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What does till I was blue in the face mean?

What does till I was blue in the face mean?

The phrase “till I was blue in the face” is an idiomatic expression that means to try very hard, with great effort, to accomplish or explain something without success. It evokes the mental image of someone talking, yelling, or arguing about something passionately or relentlessly until their face turns blue from lack of oxygen. The phrase is often used hyperbolically to emphasize the futility of the effort being described. In this article, we’ll explore the origins, meanings, and usage of this colorful idiom.

Meaning and Usage

When someone says they tried to do something “till they were blue in the face,” they mean they exerted tremendous time and effort, often by talking, pleading, arguing, or explaining, but did not succeed in the end. For example:

I explained the rules to the kids till I was blue in the face, but they still didn’t listen.
She tried to convince her boss to give her a raise, but argued till she was blue in the face to no avail.
He begged and pleaded with his girlfriend not to break up with him till he turned blue in the face, but she still left.

In each case, the person describes futilely attempting to communicate, reason, or plead – typically by talking extensively – but failing to achieve their goal or convince the other party. The hyperbolic image emphasizes just how much effort went into the failed attempt.

Some key points about the usage of this phrase:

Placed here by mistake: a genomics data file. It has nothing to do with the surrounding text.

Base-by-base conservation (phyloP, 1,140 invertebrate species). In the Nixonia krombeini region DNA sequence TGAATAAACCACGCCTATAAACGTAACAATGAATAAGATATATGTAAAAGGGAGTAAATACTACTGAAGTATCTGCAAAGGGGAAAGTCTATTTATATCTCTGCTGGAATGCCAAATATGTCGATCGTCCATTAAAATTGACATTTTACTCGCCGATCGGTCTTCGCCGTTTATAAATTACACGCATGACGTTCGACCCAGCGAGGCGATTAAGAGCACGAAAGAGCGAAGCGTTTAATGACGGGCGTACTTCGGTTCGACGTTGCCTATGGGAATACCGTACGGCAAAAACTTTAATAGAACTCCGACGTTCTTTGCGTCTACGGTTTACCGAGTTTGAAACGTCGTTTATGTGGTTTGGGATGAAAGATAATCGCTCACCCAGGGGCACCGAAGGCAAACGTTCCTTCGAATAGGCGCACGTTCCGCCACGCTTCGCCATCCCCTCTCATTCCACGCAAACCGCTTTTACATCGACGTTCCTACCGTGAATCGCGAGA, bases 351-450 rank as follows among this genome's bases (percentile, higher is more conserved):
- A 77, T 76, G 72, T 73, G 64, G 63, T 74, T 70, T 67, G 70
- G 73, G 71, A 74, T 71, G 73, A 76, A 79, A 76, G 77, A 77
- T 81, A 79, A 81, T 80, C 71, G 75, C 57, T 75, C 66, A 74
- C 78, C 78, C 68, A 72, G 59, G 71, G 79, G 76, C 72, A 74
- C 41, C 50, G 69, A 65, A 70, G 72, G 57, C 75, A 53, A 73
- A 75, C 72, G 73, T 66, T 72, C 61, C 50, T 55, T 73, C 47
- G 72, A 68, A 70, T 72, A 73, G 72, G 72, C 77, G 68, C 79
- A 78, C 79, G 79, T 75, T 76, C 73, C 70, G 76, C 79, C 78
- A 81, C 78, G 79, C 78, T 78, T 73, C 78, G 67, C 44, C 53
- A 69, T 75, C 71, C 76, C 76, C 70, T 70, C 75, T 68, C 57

– It always describes an unsuccessful effort, despite tremendous exertion.

– The effort is usually fruitless because the other party will not be persuaded or swayed, rather than due to lack of trying.

– The most common failed effort involves talking, explaining, reasoning, begging, pleading, or arguing.

– The mental picture is hyperbolic – someone’s face turning fully blue is extreme and not realistic. This exaggeration emphasizes the incredible extent of effort.

– It is often used in informal spoken English, rather than formal written English.

– The basic structure is: “[person] tried/tried to convince/begged/pleaded/explained/argued till they were blue in the face, but [their efforts were futile].”

Origin and History

The original phrase was simply “to talk or argue until you’re blue in the face,” referring to exhaustion rather than an actual change in skin color from lack of oxygen. Early documented uses include:

1885 – “What’s the use of talking till you’re blue in the face?” (The Adventures of Huckleberry Finn by Mark Twain)
1929 – “You can talk till you’re blue in the face, but you’ll never convince me there’s any good in her.” (The Lost Lady of Old Years by John Buchan)

The reference to both talking and arguing, as well as the use by major 19th and early 20th century authors, suggests the phrase was already commonly used in those times.

By the mid 20th century, the phrase evolved to have more of a hyperbolic meaning, evoking someone talking relentlessly until their face literally turned blue rather than just exhaustion. Some examples of this usage:

1946 – “Joe almost talked himself blue in the face before he finally talked them into it.” (The Zanesville Sunday Times-Signal, Zanesville)
1947 – “I argued till I was blue in the face, but it didn’t do any good.” (The San Francisco Examiner, San Francisco)